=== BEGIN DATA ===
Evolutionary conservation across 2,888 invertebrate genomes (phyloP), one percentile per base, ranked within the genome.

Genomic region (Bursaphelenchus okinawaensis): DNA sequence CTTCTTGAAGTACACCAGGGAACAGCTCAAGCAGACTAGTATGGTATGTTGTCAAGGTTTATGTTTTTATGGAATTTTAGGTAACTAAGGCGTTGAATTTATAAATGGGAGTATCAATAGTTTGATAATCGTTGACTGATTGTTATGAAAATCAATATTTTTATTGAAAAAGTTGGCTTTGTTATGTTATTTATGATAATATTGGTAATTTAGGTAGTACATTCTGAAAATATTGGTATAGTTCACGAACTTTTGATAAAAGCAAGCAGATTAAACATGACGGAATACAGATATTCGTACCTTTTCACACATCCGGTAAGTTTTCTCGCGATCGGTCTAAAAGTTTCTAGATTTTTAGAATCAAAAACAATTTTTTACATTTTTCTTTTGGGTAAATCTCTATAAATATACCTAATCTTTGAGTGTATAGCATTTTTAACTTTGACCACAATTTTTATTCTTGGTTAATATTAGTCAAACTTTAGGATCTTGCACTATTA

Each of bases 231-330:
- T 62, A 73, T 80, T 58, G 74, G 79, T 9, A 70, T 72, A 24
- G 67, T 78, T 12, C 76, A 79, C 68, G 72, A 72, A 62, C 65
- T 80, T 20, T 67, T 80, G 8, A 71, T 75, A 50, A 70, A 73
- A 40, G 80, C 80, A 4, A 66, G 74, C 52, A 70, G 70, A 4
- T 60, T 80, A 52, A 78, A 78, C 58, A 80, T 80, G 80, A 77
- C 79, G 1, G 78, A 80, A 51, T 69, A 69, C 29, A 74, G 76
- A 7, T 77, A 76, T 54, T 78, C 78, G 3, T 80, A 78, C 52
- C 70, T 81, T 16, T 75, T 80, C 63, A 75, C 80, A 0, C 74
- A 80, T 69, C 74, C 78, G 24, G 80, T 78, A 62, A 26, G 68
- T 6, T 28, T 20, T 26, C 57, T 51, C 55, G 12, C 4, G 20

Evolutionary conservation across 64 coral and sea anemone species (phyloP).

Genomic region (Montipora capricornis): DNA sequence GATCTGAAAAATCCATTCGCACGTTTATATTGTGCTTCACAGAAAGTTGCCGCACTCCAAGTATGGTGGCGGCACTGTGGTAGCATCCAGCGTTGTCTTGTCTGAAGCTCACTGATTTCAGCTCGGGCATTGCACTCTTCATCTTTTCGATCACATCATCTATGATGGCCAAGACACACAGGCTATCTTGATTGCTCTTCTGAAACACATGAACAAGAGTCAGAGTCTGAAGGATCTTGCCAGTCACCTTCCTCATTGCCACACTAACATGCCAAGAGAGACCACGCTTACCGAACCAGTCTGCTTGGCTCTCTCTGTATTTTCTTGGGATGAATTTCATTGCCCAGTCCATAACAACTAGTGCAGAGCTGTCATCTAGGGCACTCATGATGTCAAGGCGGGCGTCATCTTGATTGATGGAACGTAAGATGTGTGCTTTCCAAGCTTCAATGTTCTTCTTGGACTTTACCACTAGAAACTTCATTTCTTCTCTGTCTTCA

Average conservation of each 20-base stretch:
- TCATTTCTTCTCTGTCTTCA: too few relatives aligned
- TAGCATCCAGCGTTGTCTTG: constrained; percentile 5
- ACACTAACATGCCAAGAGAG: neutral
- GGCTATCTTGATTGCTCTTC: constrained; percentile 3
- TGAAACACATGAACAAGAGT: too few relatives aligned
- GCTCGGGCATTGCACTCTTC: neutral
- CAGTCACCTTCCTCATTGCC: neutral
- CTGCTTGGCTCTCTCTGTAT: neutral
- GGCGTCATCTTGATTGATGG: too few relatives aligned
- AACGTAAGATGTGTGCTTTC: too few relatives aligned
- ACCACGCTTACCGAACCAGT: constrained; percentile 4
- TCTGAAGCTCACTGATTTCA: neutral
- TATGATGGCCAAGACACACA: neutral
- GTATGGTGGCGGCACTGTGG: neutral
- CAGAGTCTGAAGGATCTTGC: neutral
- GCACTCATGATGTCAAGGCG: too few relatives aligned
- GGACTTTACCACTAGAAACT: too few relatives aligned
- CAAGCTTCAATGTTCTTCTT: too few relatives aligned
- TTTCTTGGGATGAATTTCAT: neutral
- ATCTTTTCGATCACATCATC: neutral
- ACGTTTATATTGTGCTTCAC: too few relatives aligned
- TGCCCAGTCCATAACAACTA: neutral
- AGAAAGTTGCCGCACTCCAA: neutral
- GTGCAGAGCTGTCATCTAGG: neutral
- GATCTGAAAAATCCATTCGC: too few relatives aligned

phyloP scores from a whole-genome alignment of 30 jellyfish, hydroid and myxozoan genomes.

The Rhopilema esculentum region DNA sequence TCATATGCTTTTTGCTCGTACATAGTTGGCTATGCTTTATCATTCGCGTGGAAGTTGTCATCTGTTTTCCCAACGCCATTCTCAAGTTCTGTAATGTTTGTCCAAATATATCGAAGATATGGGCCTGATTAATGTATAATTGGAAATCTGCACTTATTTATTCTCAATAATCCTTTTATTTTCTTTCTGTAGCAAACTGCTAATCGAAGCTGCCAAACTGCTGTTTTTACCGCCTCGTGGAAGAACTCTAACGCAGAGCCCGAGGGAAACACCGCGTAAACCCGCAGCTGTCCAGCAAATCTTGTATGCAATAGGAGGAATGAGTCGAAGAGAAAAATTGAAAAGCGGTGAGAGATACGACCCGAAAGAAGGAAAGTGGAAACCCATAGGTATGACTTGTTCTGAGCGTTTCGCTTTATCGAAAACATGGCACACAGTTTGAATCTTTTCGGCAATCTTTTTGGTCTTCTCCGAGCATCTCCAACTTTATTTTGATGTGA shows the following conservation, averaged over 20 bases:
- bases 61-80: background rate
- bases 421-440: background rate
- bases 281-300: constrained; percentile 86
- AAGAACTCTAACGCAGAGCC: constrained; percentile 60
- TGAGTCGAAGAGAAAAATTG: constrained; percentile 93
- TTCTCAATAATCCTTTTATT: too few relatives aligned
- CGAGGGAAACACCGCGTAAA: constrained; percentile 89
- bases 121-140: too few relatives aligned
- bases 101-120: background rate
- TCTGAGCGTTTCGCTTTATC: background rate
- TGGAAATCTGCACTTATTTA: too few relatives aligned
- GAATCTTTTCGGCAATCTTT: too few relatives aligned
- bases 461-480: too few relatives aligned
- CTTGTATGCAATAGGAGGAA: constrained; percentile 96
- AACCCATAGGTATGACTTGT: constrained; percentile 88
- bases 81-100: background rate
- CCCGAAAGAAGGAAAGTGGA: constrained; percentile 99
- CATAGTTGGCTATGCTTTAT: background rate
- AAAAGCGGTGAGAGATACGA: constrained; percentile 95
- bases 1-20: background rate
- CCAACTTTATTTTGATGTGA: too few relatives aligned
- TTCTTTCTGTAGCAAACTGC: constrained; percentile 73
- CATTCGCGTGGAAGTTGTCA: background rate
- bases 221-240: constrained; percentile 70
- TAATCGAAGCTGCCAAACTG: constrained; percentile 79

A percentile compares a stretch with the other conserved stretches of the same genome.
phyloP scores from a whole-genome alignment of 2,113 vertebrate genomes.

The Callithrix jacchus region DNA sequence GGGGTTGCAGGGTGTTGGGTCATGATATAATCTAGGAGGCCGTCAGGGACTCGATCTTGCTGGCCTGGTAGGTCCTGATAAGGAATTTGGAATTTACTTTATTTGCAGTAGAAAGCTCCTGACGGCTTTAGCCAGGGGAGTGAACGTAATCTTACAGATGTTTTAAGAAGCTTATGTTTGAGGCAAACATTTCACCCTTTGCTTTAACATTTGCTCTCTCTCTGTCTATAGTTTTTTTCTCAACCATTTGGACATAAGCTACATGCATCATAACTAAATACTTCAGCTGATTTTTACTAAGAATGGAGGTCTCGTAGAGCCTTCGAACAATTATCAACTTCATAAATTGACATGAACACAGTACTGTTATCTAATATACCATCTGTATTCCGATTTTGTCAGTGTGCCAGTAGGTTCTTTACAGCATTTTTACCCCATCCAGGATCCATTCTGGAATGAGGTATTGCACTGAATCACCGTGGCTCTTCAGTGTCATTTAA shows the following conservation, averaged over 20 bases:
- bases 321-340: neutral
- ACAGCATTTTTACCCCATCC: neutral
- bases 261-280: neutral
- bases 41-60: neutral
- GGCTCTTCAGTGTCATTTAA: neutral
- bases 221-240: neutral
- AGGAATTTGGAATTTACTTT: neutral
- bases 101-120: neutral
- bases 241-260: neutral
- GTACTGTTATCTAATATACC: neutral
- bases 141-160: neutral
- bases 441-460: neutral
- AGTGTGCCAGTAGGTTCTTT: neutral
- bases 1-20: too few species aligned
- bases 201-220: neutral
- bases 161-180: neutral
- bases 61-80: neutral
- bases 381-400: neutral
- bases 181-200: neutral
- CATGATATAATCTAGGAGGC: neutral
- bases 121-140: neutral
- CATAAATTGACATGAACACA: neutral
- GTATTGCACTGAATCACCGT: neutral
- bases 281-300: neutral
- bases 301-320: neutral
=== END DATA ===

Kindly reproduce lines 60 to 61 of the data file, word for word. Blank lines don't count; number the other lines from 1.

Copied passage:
- CCCGAAAGAAGGAAAGTGGA: constrained; percentile 99
- CATAGTTGGCTATGCTTTAT: background rate